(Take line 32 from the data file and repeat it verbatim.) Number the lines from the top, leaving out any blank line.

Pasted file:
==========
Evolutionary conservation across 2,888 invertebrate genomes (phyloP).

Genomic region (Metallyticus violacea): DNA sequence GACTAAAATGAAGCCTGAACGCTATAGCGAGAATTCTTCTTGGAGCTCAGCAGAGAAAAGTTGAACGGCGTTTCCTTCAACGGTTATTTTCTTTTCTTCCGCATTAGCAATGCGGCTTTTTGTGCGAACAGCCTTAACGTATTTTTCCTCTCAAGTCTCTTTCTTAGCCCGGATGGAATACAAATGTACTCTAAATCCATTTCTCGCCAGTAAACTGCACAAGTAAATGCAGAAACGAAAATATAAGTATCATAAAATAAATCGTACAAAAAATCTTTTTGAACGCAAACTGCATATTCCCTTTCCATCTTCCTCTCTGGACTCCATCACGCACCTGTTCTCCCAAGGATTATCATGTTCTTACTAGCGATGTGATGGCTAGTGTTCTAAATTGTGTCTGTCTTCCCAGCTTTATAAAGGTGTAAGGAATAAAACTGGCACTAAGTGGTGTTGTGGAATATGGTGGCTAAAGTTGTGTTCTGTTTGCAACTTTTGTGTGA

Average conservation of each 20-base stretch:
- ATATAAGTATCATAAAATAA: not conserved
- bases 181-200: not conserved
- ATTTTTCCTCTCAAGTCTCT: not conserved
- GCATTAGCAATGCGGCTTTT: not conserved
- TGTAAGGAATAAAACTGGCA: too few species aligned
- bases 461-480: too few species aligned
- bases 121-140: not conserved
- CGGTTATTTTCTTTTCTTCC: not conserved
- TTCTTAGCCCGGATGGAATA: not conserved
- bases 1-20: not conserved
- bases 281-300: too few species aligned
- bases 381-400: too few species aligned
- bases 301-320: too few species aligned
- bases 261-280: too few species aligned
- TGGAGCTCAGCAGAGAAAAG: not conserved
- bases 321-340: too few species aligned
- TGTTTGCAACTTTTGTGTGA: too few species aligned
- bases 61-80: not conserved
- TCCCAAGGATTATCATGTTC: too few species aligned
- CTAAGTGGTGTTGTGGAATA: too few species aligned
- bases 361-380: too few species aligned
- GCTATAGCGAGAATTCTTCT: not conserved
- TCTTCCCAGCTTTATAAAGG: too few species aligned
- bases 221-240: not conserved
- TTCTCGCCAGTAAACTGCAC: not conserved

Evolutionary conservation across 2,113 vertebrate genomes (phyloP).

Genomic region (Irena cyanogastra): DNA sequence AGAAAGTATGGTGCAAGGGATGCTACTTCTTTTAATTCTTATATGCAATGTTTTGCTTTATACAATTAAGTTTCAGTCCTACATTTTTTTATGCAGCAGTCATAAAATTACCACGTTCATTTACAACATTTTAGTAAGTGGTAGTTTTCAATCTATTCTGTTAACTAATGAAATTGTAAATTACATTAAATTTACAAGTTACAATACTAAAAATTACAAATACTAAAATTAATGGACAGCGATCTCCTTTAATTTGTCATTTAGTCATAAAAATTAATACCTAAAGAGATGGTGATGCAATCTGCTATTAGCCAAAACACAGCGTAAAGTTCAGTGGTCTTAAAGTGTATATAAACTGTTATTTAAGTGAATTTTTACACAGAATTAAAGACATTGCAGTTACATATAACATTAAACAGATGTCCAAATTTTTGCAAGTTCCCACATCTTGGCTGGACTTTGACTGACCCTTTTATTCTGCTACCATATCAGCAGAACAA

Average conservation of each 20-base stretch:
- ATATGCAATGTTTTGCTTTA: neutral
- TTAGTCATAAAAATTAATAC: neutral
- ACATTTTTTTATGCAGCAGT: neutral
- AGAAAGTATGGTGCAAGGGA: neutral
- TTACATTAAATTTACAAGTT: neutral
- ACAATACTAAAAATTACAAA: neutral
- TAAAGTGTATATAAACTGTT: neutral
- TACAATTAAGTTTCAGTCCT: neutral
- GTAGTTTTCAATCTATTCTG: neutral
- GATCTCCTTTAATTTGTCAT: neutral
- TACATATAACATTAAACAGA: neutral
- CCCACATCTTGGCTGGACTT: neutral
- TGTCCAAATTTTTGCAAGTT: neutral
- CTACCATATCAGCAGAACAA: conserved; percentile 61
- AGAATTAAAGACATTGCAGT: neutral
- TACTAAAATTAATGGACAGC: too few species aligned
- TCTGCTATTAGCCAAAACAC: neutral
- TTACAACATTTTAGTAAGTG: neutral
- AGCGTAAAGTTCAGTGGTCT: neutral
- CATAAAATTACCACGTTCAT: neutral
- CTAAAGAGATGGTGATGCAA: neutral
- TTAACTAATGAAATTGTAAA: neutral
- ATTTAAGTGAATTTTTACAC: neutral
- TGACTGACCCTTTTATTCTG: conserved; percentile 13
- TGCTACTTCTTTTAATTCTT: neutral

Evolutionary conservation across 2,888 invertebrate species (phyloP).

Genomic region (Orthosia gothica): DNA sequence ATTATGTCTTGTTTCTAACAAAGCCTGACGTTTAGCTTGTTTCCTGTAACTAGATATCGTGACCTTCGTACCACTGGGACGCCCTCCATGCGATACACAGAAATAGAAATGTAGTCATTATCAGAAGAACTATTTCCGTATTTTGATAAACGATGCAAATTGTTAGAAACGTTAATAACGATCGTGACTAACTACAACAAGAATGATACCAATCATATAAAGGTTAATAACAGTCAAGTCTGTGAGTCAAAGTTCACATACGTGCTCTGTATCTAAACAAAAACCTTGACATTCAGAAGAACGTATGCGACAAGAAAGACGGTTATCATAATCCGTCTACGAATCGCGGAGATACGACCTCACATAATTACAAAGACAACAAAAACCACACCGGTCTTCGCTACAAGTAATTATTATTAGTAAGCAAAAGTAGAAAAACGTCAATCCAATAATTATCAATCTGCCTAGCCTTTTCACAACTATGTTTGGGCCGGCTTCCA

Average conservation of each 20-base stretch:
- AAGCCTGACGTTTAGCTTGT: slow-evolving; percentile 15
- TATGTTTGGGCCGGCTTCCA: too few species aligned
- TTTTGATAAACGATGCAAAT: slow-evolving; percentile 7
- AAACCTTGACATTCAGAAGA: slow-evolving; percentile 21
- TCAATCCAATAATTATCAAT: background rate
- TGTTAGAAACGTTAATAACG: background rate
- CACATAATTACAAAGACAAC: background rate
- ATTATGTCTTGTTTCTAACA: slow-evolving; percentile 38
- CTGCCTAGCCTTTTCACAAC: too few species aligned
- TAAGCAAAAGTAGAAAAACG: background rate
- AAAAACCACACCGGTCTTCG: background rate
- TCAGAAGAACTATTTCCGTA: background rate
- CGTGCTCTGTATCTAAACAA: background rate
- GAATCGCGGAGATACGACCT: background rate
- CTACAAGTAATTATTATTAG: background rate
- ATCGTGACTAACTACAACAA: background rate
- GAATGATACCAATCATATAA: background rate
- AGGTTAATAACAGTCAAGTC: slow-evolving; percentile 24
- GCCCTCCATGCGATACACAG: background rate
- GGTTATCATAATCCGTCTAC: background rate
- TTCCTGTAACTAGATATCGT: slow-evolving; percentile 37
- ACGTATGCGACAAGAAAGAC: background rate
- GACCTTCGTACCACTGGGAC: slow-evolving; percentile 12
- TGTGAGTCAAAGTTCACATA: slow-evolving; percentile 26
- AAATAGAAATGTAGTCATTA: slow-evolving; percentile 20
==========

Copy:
- ATATGCAATGTTTTGCTTTA: neutral